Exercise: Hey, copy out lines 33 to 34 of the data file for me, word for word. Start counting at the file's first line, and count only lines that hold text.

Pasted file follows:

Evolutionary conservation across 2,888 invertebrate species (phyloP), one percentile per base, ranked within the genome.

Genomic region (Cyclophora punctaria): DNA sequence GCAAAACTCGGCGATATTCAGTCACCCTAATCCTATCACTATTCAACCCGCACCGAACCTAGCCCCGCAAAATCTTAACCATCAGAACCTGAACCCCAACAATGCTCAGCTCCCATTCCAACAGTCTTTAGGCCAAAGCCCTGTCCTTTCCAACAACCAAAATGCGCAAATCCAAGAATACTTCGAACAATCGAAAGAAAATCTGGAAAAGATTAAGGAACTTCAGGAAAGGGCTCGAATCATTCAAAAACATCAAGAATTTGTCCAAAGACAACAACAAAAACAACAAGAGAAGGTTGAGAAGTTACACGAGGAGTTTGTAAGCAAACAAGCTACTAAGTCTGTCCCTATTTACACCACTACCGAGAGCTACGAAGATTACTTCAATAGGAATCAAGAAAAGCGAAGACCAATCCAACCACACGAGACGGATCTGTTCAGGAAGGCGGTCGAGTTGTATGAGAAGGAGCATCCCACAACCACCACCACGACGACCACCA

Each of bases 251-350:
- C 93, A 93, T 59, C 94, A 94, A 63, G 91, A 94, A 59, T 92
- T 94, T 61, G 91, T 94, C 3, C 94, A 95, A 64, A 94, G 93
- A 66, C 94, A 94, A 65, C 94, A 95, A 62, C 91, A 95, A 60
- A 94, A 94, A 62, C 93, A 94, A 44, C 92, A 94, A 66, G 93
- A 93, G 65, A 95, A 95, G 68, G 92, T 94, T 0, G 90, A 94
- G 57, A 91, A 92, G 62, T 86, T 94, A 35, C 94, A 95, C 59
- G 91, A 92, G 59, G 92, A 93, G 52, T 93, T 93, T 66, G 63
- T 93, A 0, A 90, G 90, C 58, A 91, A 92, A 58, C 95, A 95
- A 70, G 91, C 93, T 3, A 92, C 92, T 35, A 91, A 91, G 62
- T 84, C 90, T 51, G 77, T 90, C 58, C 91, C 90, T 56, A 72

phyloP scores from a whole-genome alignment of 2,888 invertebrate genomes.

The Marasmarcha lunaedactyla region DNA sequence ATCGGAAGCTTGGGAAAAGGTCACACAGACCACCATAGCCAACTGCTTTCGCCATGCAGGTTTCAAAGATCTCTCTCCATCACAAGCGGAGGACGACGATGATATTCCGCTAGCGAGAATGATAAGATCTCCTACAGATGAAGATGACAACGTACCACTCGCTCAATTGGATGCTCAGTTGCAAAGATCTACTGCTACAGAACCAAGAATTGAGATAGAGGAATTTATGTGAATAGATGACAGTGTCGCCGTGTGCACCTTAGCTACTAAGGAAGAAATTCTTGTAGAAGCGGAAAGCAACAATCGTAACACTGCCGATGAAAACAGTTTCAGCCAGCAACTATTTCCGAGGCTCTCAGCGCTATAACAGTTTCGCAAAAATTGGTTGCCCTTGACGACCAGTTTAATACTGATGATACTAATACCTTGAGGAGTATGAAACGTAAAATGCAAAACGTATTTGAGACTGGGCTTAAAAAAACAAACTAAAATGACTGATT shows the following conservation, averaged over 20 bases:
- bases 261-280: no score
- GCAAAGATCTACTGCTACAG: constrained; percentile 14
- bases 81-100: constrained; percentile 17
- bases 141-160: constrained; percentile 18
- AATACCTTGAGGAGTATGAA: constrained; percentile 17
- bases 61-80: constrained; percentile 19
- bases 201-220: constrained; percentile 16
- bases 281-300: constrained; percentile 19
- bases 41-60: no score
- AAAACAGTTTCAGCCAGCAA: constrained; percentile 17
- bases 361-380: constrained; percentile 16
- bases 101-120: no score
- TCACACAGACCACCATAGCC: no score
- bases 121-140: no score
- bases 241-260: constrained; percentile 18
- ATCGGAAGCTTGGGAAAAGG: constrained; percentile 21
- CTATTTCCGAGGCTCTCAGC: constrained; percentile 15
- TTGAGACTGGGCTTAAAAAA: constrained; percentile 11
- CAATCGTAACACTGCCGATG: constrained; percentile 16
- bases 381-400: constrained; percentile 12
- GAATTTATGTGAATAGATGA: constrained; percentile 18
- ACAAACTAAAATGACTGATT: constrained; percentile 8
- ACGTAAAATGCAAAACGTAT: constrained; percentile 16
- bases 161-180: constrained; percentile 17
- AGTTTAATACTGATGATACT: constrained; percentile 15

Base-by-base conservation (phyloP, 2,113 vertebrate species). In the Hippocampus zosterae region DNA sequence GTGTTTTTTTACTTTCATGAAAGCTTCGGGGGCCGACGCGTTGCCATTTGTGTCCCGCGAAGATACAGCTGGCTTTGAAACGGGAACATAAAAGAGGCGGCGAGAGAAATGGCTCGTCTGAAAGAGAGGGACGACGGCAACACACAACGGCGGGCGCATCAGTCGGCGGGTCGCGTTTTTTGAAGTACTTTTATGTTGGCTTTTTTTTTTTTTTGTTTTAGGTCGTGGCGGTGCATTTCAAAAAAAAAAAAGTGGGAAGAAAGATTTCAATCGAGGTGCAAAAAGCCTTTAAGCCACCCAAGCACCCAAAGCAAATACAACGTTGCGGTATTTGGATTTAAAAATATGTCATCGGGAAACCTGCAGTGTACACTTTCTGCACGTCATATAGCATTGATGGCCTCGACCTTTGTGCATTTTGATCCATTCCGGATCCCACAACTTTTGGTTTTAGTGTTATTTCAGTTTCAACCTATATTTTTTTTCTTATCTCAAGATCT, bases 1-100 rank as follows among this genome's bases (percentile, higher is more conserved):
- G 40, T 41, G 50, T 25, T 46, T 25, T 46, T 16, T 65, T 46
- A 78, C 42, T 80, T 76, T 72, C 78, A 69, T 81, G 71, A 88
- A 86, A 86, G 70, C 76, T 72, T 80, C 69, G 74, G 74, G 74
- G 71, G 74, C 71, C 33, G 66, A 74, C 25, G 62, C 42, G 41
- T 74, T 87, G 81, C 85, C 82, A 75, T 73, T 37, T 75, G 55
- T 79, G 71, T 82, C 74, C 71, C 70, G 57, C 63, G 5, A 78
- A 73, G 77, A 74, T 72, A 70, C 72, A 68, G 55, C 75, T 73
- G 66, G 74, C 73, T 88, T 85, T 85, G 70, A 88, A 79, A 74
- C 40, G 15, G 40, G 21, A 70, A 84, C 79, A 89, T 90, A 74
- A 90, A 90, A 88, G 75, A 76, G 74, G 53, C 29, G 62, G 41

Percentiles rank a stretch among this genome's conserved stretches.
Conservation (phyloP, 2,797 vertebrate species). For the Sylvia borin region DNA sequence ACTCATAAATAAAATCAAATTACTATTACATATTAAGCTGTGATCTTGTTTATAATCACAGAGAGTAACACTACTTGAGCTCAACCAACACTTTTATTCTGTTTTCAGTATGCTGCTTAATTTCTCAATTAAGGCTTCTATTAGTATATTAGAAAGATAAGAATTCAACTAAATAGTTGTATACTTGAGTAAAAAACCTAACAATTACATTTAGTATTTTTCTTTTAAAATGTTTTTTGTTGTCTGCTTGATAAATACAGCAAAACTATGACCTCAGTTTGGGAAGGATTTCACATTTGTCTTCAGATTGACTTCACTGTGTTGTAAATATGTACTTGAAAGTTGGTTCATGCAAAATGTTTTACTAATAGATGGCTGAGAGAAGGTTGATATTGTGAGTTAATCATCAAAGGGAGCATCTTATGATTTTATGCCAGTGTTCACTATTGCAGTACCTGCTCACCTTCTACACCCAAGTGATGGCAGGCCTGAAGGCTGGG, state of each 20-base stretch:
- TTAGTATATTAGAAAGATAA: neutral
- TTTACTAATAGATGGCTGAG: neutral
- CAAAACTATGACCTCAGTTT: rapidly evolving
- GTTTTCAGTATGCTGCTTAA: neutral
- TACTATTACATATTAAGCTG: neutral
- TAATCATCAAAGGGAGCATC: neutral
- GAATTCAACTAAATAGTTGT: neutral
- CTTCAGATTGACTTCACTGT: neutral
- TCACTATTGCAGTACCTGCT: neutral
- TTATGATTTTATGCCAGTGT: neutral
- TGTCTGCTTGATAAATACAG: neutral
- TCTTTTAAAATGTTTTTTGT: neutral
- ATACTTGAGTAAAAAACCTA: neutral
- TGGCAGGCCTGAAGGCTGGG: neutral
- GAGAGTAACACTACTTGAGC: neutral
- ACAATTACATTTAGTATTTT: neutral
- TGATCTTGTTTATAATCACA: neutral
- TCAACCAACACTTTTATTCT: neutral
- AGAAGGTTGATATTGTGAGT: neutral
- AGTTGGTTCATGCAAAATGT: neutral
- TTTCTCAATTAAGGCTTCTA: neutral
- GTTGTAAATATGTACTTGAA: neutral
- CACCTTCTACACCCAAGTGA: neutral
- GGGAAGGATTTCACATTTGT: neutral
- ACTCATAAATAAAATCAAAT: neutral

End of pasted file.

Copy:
- TTGAGACTGGGCTTAAAAAA: constrained; percentile 11
- CAATCGTAACACTGCCGATG: constrained; percentile 16